The Ge-zeolite is synthesized from an aqueous gel containing a silica source, a germanium source, an aluminum source and a structure directing agent.

An example of the silica source is silicon oxide or silica (SiO2) which is available in various forms, such as silica sol, commercially available as Ludox AS-40™, precipitated silica, commercially available as Ultrasil VN3SP™ and fumed silica, commercially available as Aerosil 200™.

Examples of the aluminum source are sodium aluminate, aluminum nitrate, aluminum sulfate and pseudobohemite.

Examples of the germanium source are germanium oxide, germanium isopropoxide, germanium chloride and sodium germanate.

Examples of the structure directing agent are tetra n-propyl ammonium hydroxide, tetra n-propyl ammonium bromide and tetra n-propyl ammonium chloride.

The initial pH of the reaction mixture is controlled to a range of 5.25 to 13.5, preferably 7.5 to 11. The final pH may be increase by 0.5 to 1.6 over the initial pH. The control of the pH of the gel is accomplished by the addition of an acid. The acid may be either organic or inorganic. Examples without limitation of the acids are hydrochloric acid, hydrofluoric acid, sulfuric acid, acetic acid, nitric acid, phosphoric acid and formic acid.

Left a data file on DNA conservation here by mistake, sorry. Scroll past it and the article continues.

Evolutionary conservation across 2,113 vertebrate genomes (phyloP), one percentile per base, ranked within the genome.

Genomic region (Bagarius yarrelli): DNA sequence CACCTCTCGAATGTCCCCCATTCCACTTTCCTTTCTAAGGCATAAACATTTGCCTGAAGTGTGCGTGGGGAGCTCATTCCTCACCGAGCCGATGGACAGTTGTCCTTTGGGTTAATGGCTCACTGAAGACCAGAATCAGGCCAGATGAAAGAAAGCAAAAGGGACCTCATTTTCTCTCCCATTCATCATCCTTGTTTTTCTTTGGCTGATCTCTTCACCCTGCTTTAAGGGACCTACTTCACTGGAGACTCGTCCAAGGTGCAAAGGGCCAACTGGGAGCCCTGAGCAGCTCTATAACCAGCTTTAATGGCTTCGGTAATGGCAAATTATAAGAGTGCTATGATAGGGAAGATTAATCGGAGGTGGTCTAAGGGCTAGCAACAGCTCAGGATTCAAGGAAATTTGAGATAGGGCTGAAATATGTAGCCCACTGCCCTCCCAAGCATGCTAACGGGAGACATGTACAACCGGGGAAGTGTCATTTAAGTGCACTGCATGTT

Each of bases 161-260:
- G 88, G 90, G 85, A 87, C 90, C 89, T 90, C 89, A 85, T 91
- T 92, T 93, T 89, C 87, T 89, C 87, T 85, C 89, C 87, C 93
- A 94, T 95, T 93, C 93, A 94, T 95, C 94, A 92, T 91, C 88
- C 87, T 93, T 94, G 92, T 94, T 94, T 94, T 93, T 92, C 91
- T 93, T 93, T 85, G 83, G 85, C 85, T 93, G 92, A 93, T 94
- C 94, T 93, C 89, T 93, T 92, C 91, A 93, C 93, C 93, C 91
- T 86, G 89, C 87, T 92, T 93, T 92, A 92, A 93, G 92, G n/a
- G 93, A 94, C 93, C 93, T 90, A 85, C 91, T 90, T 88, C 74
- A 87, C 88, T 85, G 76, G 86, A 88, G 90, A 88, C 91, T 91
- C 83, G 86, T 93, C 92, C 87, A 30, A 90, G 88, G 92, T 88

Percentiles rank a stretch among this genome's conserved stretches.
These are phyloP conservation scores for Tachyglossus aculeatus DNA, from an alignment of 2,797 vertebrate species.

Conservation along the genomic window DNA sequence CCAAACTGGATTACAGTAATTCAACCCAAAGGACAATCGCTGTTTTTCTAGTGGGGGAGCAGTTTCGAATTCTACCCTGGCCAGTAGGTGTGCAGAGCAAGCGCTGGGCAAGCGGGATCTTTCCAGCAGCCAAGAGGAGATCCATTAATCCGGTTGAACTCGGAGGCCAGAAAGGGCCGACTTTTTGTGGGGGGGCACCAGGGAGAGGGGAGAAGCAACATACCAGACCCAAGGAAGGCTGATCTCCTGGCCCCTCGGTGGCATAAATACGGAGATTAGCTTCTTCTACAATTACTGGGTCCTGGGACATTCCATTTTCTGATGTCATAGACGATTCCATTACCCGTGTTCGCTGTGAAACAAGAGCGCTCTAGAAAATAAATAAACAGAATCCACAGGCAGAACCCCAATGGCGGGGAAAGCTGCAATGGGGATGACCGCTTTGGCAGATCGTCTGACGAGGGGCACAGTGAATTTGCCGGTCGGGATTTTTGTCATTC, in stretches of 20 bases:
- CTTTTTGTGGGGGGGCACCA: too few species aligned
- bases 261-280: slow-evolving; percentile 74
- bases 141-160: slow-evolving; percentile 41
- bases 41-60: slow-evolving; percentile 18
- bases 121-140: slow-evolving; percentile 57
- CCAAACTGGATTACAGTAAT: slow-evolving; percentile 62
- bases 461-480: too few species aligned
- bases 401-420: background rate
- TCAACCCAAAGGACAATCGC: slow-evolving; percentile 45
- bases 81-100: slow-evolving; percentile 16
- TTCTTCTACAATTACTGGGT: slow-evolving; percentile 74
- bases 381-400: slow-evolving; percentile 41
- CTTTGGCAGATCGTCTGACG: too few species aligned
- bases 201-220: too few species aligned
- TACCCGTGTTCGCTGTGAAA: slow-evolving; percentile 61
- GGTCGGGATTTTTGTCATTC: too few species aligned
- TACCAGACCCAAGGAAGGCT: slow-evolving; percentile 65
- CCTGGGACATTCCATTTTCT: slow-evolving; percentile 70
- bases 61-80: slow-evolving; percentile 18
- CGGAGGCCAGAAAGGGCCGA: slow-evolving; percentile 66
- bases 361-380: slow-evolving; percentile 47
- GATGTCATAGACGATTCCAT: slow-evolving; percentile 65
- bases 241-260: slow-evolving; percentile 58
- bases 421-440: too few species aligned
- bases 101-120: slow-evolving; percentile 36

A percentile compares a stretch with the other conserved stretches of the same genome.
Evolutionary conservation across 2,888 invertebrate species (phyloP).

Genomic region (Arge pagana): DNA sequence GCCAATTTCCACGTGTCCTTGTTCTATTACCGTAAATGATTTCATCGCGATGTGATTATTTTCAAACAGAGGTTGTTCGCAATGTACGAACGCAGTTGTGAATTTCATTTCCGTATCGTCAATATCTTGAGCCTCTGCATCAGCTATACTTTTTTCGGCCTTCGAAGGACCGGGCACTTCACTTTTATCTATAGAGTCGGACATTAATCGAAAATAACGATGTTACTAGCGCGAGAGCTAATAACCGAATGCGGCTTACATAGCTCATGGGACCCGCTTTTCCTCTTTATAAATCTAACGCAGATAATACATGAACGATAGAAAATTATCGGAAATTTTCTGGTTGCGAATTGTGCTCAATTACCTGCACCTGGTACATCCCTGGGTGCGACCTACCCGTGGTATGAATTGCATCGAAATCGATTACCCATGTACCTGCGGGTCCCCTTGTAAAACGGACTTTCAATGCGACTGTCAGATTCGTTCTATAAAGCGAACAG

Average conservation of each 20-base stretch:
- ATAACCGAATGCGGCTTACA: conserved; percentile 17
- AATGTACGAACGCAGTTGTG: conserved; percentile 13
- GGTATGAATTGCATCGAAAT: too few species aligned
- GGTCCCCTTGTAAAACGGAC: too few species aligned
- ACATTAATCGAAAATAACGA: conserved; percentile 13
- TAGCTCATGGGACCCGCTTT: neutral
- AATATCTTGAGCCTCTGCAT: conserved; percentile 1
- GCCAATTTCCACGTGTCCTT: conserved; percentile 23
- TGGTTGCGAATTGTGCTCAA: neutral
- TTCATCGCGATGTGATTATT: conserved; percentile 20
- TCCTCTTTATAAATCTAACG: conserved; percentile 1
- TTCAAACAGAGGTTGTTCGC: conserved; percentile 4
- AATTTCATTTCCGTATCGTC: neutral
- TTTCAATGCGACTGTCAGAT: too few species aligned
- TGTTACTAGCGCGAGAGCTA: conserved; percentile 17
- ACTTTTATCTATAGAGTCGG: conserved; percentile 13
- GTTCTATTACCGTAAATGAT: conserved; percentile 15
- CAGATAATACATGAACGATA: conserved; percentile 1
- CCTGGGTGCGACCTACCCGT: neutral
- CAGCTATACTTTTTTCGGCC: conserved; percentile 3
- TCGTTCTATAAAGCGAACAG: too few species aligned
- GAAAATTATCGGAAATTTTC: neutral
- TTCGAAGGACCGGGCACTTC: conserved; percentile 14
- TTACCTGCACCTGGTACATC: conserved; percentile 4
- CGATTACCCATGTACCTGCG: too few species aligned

The reaction mixture is heated for crystallization of the zeolite. The temperature is in the range of 100° C. to 200° C. During heating, the reaction mixture may be stirred, agitated or static. The reaction mixture is cooled to room temperature. The zeolite crystals are separated from the gel by cooling, filtering, water washing and/or drying. The liquid portion of the gel may be removed by filtration, evaporation, spray drying or any other means for removing water from zeolite crystals. The zeolite crystals are washed with deionized water at ambient temperature, preferably 0° C. to 50° C., until the pH of the filtrate is approximately 7.5. The zeolite crystals are dried in air at 90° C. to 110° C. for four to twenty-four hours, preferably approximately six hours. The zeolite crystals may be calcined in air at 400° C. to 600° C., preferably approximately 550° C. for three to ten hours, preferably approximately six hours.